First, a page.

The question now is who will finance a project selling electricity for seven cents per kilowatt hour if the projects are not built and have no approved land routes to get to the electrical grid?   
Current proposed  locations ;
Wianno in the Osterville section of Barnstable, Massachusetts a vacation destination.
Falmouth Heights Beach section in Falmouth, Massachusetts a vacation destination.
Boyds Lane Portsmouth, Rhode Island manufactures electronic equipment, boat building, and tourism.


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Comment by Willem Post on January 1, 2023 at 4:46pm

The cost will be upwards of 8.5 c/kWh for the first year, with escalation at at least 4%/y thereafter for at least 20 years, because of Biden’s deficit spending, high inflation, shipping OUR  oil, nat gas and coal to Europe, etc., increased labor rates, lack of availability of specialized ships, increased interest rates, increased cost of energy, increased cost of rare metals, project-delaying supply chain disruptions, which increase costs, and increased  litigation 

Make sure you find out about the annual escalation!! It is a ball buster to further enrich the elites and impoverish all others in New England


Maine as Third World Country:

CMP Transmission Rate Skyrockets 19.6% Due to Wind Power


Click here to read how the Maine ratepayer has been sold down the river by the Angus King cabal.

Maine Center For Public Interest Reporting – Three Part Series: A CRITICAL LOOK AT MAINE’S WIND ACT


(excerpts) From Part 1 – On Maine’s Wind Law “Once the committee passed the wind energy bill on to the full House and Senate, lawmakers there didn’t even debate it. They passed it unanimously and with no discussion. House Majority Leader Hannah Pingree, a Democrat from North Haven, says legislators probably didn’t know how many turbines would be constructed in Maine if the law’s goals were met." . – Maine Center for Public Interest Reporting, August 2010 Part 2 – On Wind and Oil Yet using wind energy doesn’t lower dependence on imported foreign oil. That’s because the majority of imported oil in Maine is used for heating and transportation. And switching our dependence from foreign oil to Maine-produced electricity isn’t likely to happen very soon, says Bartlett. “Right now, people can’t switch to electric cars and heating – if they did, we’d be in trouble.” So was one of the fundamental premises of the task force false, or at least misleading?" Part 3 – On Wind-Required New Transmission Lines Finally, the building of enormous, high-voltage transmission lines that the regional electricity system operator says are required to move substantial amounts of wind power to markets south of Maine was never even discussed by the task force – an omission that Mills said will come to haunt the state.“If you try to put 2,500 or 3,000 megawatts in northern or eastern Maine – oh, my god, try to build the transmission!” said Mills. “It’s not just the towers, it’s the lines – that’s when I begin to think that the goal is a little farfetched.”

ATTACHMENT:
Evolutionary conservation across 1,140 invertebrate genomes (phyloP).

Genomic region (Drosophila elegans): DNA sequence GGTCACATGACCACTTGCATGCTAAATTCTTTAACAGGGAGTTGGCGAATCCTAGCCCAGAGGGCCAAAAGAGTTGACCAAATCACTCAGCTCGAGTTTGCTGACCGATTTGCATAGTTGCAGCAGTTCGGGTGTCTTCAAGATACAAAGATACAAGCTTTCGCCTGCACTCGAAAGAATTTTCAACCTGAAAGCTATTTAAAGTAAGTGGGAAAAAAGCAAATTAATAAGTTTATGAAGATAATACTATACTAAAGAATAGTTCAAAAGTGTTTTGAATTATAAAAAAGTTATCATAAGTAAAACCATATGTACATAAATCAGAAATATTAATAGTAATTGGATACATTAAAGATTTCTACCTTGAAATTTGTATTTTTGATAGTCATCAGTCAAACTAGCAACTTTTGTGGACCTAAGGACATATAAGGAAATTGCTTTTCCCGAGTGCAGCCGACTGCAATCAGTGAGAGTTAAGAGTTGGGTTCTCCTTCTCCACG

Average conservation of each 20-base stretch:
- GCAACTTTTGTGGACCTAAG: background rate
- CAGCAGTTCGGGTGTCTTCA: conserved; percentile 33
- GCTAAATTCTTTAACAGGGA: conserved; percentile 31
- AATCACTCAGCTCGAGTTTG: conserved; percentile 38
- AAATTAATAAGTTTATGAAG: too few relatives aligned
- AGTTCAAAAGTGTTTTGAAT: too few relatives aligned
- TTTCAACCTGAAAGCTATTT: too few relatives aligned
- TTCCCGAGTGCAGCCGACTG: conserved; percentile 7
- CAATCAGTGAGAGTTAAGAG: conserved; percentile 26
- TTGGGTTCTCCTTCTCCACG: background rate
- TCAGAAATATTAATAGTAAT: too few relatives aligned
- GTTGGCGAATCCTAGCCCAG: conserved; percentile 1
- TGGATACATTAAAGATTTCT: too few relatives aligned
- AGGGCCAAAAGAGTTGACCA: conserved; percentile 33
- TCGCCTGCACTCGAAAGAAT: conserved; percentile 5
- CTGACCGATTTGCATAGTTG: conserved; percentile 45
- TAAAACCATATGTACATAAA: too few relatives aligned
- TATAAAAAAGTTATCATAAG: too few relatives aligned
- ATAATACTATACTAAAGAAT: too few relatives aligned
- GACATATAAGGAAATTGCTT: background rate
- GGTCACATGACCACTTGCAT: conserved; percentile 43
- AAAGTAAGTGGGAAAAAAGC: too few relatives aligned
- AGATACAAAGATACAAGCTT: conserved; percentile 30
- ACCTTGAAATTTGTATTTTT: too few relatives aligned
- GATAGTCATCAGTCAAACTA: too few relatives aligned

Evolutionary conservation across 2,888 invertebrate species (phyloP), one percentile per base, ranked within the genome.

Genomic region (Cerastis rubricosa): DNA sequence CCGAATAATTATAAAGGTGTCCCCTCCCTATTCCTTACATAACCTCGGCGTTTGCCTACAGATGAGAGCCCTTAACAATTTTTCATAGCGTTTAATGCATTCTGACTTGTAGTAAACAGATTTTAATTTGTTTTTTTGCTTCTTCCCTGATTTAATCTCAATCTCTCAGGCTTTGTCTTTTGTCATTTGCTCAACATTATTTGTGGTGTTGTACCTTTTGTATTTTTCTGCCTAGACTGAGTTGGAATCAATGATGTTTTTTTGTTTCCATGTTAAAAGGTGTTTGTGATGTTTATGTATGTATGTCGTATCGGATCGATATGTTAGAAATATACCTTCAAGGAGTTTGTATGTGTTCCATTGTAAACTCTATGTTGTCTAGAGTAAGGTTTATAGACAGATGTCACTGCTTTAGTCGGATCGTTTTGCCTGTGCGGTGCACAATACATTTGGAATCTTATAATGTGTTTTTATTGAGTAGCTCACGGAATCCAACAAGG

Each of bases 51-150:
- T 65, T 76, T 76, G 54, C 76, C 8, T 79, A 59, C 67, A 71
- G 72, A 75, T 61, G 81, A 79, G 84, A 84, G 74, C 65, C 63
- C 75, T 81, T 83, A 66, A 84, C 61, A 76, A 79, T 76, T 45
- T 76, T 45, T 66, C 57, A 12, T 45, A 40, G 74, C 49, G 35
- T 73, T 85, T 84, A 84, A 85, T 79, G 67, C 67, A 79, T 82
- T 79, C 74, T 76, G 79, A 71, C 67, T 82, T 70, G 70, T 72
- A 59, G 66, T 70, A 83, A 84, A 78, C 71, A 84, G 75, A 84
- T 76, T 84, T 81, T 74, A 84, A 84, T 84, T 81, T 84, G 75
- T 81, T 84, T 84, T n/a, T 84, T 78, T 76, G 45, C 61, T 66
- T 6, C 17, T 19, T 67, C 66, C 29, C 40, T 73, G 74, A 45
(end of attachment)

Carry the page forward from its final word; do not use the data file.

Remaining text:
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Hannah Pingree on the Maine expedited wind law

Hannah Pingree - Director of Maine's Office of Innovation and the Future

"Once the committee passed the wind energy bill on to the full House and Senate, lawmakers there didn’t even debate it. They passed it unanimously and with no discussion. House Majority Leader Hannah Pingree, a Democrat from North Haven, says legislators probably didn’t know how many turbines would be constructed in Maine."